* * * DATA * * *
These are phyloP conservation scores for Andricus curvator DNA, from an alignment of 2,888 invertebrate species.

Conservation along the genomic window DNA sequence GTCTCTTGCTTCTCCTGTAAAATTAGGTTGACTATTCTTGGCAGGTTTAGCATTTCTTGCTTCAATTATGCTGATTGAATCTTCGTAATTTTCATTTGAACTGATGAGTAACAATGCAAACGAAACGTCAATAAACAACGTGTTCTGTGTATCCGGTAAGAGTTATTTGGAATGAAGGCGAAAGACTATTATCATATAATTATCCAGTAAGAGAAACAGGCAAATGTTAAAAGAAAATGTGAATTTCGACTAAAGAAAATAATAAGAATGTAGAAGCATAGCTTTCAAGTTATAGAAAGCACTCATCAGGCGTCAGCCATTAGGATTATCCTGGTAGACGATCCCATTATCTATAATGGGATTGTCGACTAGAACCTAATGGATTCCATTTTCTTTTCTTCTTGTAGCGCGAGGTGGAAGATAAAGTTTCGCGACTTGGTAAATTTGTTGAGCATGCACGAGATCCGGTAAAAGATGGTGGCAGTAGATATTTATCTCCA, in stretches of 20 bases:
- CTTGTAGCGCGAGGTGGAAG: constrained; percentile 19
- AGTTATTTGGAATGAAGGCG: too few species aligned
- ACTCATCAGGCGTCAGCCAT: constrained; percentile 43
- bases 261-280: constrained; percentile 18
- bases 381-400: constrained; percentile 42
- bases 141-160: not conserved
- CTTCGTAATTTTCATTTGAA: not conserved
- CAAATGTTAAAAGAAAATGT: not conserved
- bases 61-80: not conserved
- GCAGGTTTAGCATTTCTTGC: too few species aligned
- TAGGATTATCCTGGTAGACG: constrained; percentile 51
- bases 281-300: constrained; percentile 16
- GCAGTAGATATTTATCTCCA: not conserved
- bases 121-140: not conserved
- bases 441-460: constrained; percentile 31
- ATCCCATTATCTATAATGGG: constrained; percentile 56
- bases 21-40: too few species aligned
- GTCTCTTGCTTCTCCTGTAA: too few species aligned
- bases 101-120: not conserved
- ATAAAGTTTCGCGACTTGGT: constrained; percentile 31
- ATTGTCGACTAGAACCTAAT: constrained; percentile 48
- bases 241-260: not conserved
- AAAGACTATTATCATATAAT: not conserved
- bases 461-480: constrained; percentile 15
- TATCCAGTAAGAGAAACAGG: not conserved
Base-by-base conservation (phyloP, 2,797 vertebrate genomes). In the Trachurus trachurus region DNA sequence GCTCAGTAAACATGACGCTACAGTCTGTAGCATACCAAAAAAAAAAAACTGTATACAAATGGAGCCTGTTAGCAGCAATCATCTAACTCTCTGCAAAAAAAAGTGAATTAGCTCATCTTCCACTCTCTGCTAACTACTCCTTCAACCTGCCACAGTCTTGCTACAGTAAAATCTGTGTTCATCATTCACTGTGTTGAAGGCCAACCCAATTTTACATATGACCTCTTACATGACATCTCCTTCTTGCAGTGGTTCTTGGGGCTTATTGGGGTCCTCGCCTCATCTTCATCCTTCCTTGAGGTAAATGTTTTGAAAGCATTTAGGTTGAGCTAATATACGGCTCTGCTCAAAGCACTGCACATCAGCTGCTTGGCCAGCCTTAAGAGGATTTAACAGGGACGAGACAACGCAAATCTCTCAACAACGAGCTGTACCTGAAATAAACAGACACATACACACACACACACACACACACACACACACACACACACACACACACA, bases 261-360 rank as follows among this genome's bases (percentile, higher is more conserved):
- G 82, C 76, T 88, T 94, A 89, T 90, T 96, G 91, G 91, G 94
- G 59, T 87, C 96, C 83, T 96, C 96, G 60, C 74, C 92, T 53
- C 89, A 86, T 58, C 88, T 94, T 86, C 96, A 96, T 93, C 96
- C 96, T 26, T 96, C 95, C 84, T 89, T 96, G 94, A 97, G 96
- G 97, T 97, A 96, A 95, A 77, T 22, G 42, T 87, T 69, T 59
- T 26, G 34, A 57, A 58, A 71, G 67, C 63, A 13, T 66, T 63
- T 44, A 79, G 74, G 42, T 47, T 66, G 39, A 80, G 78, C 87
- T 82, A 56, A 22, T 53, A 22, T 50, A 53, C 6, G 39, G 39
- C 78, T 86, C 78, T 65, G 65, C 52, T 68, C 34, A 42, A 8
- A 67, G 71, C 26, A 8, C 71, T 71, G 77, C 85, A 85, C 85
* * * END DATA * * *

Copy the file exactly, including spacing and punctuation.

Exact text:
These are phyloP conservation scores for Andricus curvator DNA, from an alignment of 2,888 invertebrate species.

Conservation along the genomic window DNA sequence GTCTCTTGCTTCTCCTGTAAAATTAGGTTGACTATTCTTGGCAGGTTTAGCATTTCTTGCTTCAATTATGCTGATTGAATCTTCGTAATTTTCATTTGAACTGATGAGTAACAATGCAAACGAAACGTCAATAAACAACGTGTTCTGTGTATCCGGTAAGAGTTATTTGGAATGAAGGCGAAAGACTATTATCATATAATTATCCAGTAAGAGAAACAGGCAAATGTTAAAAGAAAATGTGAATTTCGACTAAAGAAAATAATAAGAATGTAGAAGCATAGCTTTCAAGTTATAGAAAGCACTCATCAGGCGTCAGCCATTAGGATTATCCTGGTAGACGATCCCATTATCTATAATGGGATTGTCGACTAGAACCTAATGGATTCCATTTTCTTTTCTTCTTGTAGCGCGAGGTGGAAGATAAAGTTTCGCGACTTGGTAAATTTGTTGAGCATGCACGAGATCCGGTAAAAGATGGTGGCAGTAGATATTTATCTCCA, in stretches of 20 bases:
- CTTGTAGCGCGAGGTGGAAG: constrained; percentile 19
- AGTTATTTGGAATGAAGGCG: too few species aligned
- ACTCATCAGGCGTCAGCCAT: constrained; percentile 43
- bases 261-280: constrained; percentile 18
- bases 381-400: constrained; percentile 42
- bases 141-160: not conserved
- CTTCGTAATTTTCATTTGAA: not conserved
- CAAATGTTAAAAGAAAATGT: not conserved
- bases 61-80: not conserved
- GCAGGTTTAGCATTTCTTGC: too few species aligned
- TAGGATTATCCTGGTAGACG: constrained; percentile 51
- bases 281-300: constrained; percentile 16
- GCAGTAGATATTTATCTCCA: not conserved
- bases 121-140: not conserved
- bases 441-460: constrained; percentile 31
- ATCCCATTATCTATAATGGG: constrained; percentile 56
- bases 21-40: too few species aligned
- GTCTCTTGCTTCTCCTGTAA: too few species aligned
- bases 101-120: not conserved
- ATAAAGTTTCGCGACTTGGT: constrained; percentile 31
- ATTGTCGACTAGAACCTAAT: constrained; percentile 48
- bases 241-260: not conserved
- AAAGACTATTATCATATAAT: not conserved
- bases 461-480: constrained; percentile 15
- TATCCAGTAAGAGAAACAGG: not conserved
Base-by-base conservation (phyloP, 2,797 vertebrate genomes). In the Trachurus trachurus region DNA sequence GCTCAGTAAACATGACGCTACAGTCTGTAGCATACCAAAAAAAAAAAACTGTATACAAATGGAGCCTGTTAGCAGCAATCATCTAACTCTCTGCAAAAAAAAGTGAATTAGCTCATCTTCCACTCTCTGCTAACTACTCCTTCAACCTGCCACAGTCTTGCTACAGTAAAATCTGTGTTCATCATTCACTGTGTTGAAGGCCAACCCAATTTTACATATGACCTCTTACATGACATCTCCTTCTTGCAGTGGTTCTTGGGGCTTATTGGGGTCCTCGCCTCATCTTCATCCTTCCTTGAGGTAAATGTTTTGAAAGCATTTAGGTTGAGCTAATATACGGCTCTGCTCAAAGCACTGCACATCAGCTGCTTGGCCAGCCTTAAGAGGATTTAACAGGGACGAGACAACGCAAATCTCTCAACAACGAGCTGTACCTGAAATAAACAGACACATACACACACACACACACACACACACACACACACACACACACACACACA, bases 261-360 rank as follows among this genome's bases (percentile, higher is more conserved):
- G 82, C 76, T 88, T 94, A 89, T 90, T 96, G 91, G 91, G 94
- G 59, T 87, C 96, C 83, T 96, C 96, G 60, C 74, C 92, T 53
- C 89, A 86, T 58, C 88, T 94, T 86, C 96, A 96, T 93, C 96
- C 96, T 26, T 96, C 95, C 84, T 89, T 96, G 94, A 97, G 96
- G 97, T 97, A 96, A 95, A 77, T 22, G 42, T 87, T 69, T 59
- T 26, G 34, A 57, A 58, A 71, G 67, C 63, A 13, T 66, T 63
- T 44, A 79, G 74, G 42, T 47, T 66, G 39, A 80, G 78, C 87
- T 82, A 56, A 22, T 53, A 22, T 50, A 53, C 6, G 39, G 39
- C 78, T 86, C 78, T 65, G 65, C 52, T 68, C 34, A 42, A 8
- A 67, G 71, C 26, A 8, C 71, T 71, G 77, C 85, A 85, C 85